Narrator: One day, way off in the green distance someplace there lived a very purposeful little old lady who stood in her daughter’s basement, and hurled jars of tomatoes at the wall.
(SFX whoosh and glass jar striking wall three times on italicized words in next line. SFX throughout where deemed appropriate)
Aunt Panorama: Where’s all the fun I’m supposed to be having? Where’s life’s rich experiences? Is this what I’ve been working for all these years? Phooey!
Narrator: So saying, she wiped some tomato from her forehead and ran away from home. She didn’t have any money so she decided to take up residence in a storm drain for awhile until things began to pick up. In time she made a little friend there in the rubble; an ant, whom she had saved from being dragged off into slavery by a gang of big red ants. She called the ant Three-Pants because he had six legs. Three-Pants became her faithful insect companion and confidant and actually came to “talk” to her in a way, which sounded a little like bacon frying in the distance.
But, one morning after a particularly severe thunderstorm, the little old lady emerged from her drain and stood for a little while looking down at the grey steaming wreckage at her feet.
Aunt Panorama: Why do I spend these long wet evenings hanging on the concrete by my fingers and toes? There must be more to freedom and adventure than this!
Narrator: So, off she walked in search of freedom and adventure. But just at that moment, Three-Pants was asleep in a crease in the sock on her left foot. He was jolted awake by her purposeful shuffle and quickly looked around for something to hang on to with his powerful jaws. Her ankle . . .
The little old lady began to leap up and down on her right foot, holding her left foot with both hands. She shrieked and hollered and bounced around in a circle for a while . . . long enough for a passing stranger to stop and admire the spectacle.
Passing Stranger: Very nice! Very lively! Here . . .this is for you! Bye!
Narrator: He produced a coin and flipped it onto the roadway. Then he walked away. The little old lady stopped hopping and stared at the coin. She dropped her right foot and took a step closer to the bright little disk.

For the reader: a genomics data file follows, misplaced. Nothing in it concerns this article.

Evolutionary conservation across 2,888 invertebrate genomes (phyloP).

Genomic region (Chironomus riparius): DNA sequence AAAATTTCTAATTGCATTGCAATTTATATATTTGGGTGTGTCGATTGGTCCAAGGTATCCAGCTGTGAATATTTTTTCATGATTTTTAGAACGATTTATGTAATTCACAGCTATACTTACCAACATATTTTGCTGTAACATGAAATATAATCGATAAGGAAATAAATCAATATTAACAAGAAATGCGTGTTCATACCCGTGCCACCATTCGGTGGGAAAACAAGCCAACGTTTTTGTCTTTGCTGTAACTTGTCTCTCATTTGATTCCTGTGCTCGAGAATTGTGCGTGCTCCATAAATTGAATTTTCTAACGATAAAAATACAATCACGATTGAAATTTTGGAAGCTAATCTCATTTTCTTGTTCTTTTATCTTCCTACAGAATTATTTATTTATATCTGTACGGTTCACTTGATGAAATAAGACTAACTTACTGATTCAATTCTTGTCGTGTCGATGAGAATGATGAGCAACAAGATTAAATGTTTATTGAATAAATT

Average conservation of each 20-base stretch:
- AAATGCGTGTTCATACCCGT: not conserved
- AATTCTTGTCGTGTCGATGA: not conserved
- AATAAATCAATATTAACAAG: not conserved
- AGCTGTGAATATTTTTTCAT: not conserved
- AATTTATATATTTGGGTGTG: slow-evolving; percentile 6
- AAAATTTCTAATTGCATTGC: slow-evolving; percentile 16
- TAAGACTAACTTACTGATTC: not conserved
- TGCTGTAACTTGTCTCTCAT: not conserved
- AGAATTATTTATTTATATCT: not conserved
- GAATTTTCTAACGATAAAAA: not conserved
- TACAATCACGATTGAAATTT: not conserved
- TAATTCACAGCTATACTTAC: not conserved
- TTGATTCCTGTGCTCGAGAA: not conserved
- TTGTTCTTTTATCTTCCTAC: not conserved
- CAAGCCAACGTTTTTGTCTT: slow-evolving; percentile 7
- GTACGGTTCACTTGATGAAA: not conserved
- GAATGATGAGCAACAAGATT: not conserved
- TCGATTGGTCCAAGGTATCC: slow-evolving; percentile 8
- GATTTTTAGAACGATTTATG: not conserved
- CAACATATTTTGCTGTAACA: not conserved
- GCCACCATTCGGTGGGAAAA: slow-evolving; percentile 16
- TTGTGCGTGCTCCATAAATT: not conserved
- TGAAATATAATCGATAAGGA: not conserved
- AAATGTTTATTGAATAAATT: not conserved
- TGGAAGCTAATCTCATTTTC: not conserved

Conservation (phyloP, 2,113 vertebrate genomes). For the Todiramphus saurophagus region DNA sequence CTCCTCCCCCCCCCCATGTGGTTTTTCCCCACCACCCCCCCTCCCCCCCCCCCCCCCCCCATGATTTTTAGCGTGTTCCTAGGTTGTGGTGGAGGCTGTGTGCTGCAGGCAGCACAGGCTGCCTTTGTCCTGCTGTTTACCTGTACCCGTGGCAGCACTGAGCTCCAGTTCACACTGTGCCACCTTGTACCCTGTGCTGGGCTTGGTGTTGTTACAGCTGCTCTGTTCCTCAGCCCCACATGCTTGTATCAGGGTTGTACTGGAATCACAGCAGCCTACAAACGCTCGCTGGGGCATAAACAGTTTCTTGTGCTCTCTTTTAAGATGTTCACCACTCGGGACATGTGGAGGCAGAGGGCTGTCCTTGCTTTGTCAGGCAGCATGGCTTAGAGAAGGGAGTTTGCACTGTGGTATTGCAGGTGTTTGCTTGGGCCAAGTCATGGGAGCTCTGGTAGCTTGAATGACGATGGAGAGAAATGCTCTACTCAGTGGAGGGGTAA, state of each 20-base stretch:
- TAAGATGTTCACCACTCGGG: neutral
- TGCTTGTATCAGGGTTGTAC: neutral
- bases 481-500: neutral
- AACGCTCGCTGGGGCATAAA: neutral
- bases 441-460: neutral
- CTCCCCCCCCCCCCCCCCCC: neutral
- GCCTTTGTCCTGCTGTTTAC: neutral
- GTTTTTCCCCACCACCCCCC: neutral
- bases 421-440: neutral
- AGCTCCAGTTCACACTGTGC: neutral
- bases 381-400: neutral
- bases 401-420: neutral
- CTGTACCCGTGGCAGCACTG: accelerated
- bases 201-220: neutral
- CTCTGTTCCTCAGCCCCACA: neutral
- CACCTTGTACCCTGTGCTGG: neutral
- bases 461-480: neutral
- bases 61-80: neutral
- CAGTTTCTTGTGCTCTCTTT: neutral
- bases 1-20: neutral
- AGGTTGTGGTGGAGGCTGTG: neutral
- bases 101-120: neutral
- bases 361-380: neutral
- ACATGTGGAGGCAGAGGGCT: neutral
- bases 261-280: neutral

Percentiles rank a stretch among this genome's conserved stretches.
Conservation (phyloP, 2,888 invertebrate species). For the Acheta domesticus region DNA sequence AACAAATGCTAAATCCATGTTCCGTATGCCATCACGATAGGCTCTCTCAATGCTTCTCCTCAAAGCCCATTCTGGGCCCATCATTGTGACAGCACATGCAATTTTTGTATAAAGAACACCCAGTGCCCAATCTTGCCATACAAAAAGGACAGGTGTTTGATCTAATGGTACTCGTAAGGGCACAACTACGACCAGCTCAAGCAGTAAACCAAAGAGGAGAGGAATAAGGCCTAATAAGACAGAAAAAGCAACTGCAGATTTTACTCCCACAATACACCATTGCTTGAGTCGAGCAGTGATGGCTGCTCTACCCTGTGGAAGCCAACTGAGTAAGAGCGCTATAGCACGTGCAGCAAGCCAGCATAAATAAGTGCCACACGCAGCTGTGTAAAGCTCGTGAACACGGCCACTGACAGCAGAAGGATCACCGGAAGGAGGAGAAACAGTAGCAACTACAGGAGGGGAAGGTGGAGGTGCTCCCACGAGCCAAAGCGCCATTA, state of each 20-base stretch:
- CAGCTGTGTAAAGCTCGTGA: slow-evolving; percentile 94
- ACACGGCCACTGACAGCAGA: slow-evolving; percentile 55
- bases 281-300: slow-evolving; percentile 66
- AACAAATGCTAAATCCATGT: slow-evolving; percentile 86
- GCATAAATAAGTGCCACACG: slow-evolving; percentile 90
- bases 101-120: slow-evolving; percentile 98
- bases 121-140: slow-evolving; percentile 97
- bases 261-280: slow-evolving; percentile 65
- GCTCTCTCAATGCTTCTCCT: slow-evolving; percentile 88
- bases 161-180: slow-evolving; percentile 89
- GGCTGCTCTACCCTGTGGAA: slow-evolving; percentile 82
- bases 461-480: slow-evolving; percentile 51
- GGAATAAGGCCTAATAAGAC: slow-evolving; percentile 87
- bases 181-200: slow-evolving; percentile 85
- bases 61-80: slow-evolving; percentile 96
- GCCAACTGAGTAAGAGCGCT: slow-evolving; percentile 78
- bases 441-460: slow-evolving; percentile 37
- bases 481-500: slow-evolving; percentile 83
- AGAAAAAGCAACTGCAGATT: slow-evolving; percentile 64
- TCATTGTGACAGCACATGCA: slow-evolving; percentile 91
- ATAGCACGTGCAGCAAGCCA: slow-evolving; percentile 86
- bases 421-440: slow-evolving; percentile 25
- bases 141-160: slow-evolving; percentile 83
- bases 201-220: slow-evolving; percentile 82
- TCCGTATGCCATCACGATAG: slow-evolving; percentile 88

Aunt Panorama: What’s this? Why, Three-Pants, I do believe that man was paying us for. . . . entertaining him! Here, look at this coin . . . it may be difficult for you to understand, but, apart from this one particular coin, there are millions and millions of others exactly like it, down to the tiniest groove and subtlety of feature! What do you think of that, eh? Isn’t that amazing? That’s called money!
Narrator: Well, the ant didn’t really think it was all that remarkable, being an ant and cunningly and intricately detailed himself, and exactly the same, more or less, as millions and millions of other ants, down to the tiniest groove and subtlety of feature. But he sizzled a little and nodded respectfully.
The little old lady took the coin between her thumb and forefinger and held
it at arms length . . . and as she did, a chance beam of sunlight bounced off it and, reflecting upwards, struck her square in the center of the forehead. And all at once, emblazoned upon her brain were all the capitol cities of all the world’s metropolitan peoples; the teeming jungles of stairwells, the gaspings for breath, the innumerable escalators and exit signs, stadiums and state fairgrounds telescoping into each other.
And there upon a background of industrial battlefields and roadside advertising, a vast map of hundreds of thousands of tiny points of light, each light representing a thousand paying customers, who knows, maybe more!
Aunt Panorama: Of course! Yes! Three-Pants, we must get more of these coins, and I think I just might know how!
Narrator: And the spunky little bug wiggled his antennae and nodded his hard chitinous face-plates up and down.
Aunt Panorama: Three-Pants . . . you say that you personally know millions and millions of other ants! True? Good! Here’s what I want you to do! Call as many of your little ant pals as you can and tell them to come here! Right here, where we can ‘all have a little chat! Quickly, now!
Narrator: A tiny crackle of electricity leapt between the tips of Three-Pants’ antennae and immediately, ants began pouring up out of the ground. They came in a tide and washed right up to her feet. She reacted quickly.